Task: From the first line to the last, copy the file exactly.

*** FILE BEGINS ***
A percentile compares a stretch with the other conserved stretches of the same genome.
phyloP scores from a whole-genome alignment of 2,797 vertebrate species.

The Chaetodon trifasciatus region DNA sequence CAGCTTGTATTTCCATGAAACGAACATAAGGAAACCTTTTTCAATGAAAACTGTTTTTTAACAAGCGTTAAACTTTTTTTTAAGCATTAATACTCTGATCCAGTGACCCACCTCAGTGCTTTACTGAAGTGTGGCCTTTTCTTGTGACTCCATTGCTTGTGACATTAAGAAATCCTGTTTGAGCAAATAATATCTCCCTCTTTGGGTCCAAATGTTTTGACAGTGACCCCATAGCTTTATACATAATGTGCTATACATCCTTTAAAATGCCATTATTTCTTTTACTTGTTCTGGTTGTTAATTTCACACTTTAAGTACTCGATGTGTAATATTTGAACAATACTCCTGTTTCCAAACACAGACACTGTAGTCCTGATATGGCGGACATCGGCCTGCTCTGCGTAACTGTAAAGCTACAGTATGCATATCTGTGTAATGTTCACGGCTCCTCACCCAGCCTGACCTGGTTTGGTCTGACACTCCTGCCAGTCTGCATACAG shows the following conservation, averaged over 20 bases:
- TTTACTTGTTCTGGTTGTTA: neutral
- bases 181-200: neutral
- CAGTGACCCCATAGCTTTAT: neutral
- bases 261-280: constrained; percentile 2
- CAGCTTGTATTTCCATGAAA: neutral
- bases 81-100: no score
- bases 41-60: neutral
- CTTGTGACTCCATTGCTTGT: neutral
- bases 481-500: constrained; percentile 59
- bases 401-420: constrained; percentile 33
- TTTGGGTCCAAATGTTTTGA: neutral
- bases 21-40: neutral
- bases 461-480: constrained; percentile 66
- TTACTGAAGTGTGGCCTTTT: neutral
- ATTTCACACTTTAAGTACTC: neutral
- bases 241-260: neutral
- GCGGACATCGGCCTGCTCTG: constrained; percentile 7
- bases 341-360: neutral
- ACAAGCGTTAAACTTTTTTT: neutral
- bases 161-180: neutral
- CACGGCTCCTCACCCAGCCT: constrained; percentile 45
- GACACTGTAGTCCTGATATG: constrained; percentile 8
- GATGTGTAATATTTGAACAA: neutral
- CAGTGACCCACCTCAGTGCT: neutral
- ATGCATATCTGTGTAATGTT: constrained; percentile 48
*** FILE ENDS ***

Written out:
A percentile compares a stretch with the other conserved stretches of the same genome.
phyloP scores from a whole-genome alignment of 2,797 vertebrate species.

The Chaetodon trifasciatus region DNA sequence CAGCTTGTATTTCCATGAAACGAACATAAGGAAACCTTTTTCAATGAAAACTGTTTTTTAACAAGCGTTAAACTTTTTTTTAAGCATTAATACTCTGATCCAGTGACCCACCTCAGTGCTTTACTGAAGTGTGGCCTTTTCTTGTGACTCCATTGCTTGTGACATTAAGAAATCCTGTTTGAGCAAATAATATCTCCCTCTTTGGGTCCAAATGTTTTGACAGTGACCCCATAGCTTTATACATAATGTGCTATACATCCTTTAAAATGCCATTATTTCTTTTACTTGTTCTGGTTGTTAATTTCACACTTTAAGTACTCGATGTGTAATATTTGAACAATACTCCTGTTTCCAAACACAGACACTGTAGTCCTGATATGGCGGACATCGGCCTGCTCTGCGTAACTGTAAAGCTACAGTATGCATATCTGTGTAATGTTCACGGCTCCTCACCCAGCCTGACCTGGTTTGGTCTGACACTCCTGCCAGTCTGCATACAG shows the following conservation, averaged over 20 bases:
- TTTACTTGTTCTGGTTGTTA: neutral
- bases 181-200: neutral
- CAGTGACCCCATAGCTTTAT: neutral
- bases 261-280: constrained; percentile 2
- CAGCTTGTATTTCCATGAAA: neutral
- bases 81-100: no score
- bases 41-60: neutral
- CTTGTGACTCCATTGCTTGT: neutral
- bases 481-500: constrained; percentile 59
- bases 401-420: constrained; percentile 33
- TTTGGGTCCAAATGTTTTGA: neutral
- bases 21-40: neutral
- bases 461-480: constrained; percentile 66
- TTACTGAAGTGTGGCCTTTT: neutral
- ATTTCACACTTTAAGTACTC: neutral
- bases 241-260: neutral
- GCGGACATCGGCCTGCTCTG: constrained; percentile 7
- bases 341-360: neutral
- ACAAGCGTTAAACTTTTTTT: neutral
- bases 161-180: neutral
- CACGGCTCCTCACCCAGCCT: constrained; percentile 45
- GACACTGTAGTCCTGATATG: constrained; percentile 8
- GATGTGTAATATTTGAACAA: neutral
- CAGTGACCCACCTCAGTGCT: neutral
- ATGCATATCTGTGTAATGTT: constrained; percentile 48